"Exercise of religion" would have been expanded to include "the practice or observance of religion". I don't understand the implication of this change since the existing definition seems quite broad and the proposed change looks superfluous; however, legislators don't word-smith for the fun of it so I assume I'm missing an important detail here.
The revised definition of "person" would have been quite drastic, understandable since it would have been central to the bill's purpose. Currently "person" is defined as
a religious assembly or institutionbut the revised definition would have been
any individual, association, partnership, corporation, church, religious assembly or institution or other business organization.If you've been paying attention to the challenge to the Affordable Care Act by Hobby Lobby, et al., you may have noticed the relevance of the revised definition of "person". Hobby Lobby, a privately-owned for-profit business, would have been covered by SB 1062. It wouldn't have helped Hobby Lobby vis-a-vis federal law, but as has often been observed, the states are where legislative experimentation is supposed to take place.
I think Republicans at the state level are floating bills like SB 1062 as trial balloons that can serve as model legislation for Congress. They're trying to work out the bugs in their legal language in the fifty states so they'll have solid, unchallengeable wordings by the time they recapture the Senate and with it, Congress (the House is likely to stay Republican for a while).
What far-right conservatives have discovered (not just in Arizona, but across the country) is that the concept they're pushing — expanded "religious freedom" — is all too easily painted as bigotry. They may see Gov. Brewer's veto as further proof that the devout are in need of protection from persecution, protection very much in the spirit of SB 1062.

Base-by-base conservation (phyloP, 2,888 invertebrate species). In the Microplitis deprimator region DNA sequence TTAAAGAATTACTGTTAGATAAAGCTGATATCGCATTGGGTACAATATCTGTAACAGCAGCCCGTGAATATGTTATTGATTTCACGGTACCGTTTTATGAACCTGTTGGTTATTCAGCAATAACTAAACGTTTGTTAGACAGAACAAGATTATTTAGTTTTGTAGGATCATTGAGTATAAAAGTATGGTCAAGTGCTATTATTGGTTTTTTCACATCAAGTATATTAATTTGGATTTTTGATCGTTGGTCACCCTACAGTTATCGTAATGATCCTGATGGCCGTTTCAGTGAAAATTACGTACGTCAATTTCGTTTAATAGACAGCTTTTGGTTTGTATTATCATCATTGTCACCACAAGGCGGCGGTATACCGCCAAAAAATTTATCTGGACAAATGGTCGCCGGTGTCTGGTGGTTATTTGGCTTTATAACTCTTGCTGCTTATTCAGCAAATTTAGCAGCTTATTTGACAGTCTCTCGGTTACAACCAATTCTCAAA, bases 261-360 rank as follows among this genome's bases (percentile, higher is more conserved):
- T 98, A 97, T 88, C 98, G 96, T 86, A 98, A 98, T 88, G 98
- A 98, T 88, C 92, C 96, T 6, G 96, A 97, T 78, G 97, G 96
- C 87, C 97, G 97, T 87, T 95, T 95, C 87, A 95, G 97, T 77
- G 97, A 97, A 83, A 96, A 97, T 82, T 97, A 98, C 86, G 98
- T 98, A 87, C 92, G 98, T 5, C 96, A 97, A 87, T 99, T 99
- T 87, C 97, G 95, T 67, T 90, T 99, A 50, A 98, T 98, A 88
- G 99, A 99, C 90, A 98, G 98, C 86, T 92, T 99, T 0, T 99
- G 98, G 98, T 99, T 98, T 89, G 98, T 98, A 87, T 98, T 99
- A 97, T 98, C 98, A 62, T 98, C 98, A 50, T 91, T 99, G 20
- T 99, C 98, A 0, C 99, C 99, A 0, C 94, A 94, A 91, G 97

Another thing far-right conservatives will have discovered is that money speaks louder than morality. The bill's future seemed bright before its critics started reminding business leaders of prior retrograde Arizona laws that led would-be visitors, including the NFL (for a Super Bowl, no less), to avoid the state. Cancellations and boycotts cost Arizona hundreds of millions of dollars and I'm convinced the very real threat that things could be worse this time around was the key factor in Brewer's veto.
Must business be a foe of more robust defenses for religious freedom? Only if the far right's legislative agenda continues to draw so much negative attention. It's theoretically possible for a legislature to pass controversial bills in the dead of night, figuratively speaking, but in this day and age it's unlikely that such a sweeping change as SB 1062 could be hidden. Even so, other states may not rely so much on tourist and convention dollars and their business community may be less inclined to take sides.
Still, even the neutrality of business interests hasn't been enough to salvage bills similar to Arizona's in other states. In most, maybe all, of them, the legislature itself killed the bill before it could be voted on. That, I think, is a reflection of how successfully "greater religious freedom" has been portrayed as a flimsy excuse for discrimination.
Having said all that, opponents of SB 1062 and its ilk shouldn't gloat too much over the fates of the proposed legislation so far. The modern age is moving too quickly for a substantial minority of people and their response — fundamentalism — means that the tug-of-war between greater acceptance of non-heterosexuals and a restoration of older morés will continue.
[EDIT: reworded summary of SB 1062's effects in first paragraph because the original wording was awful.]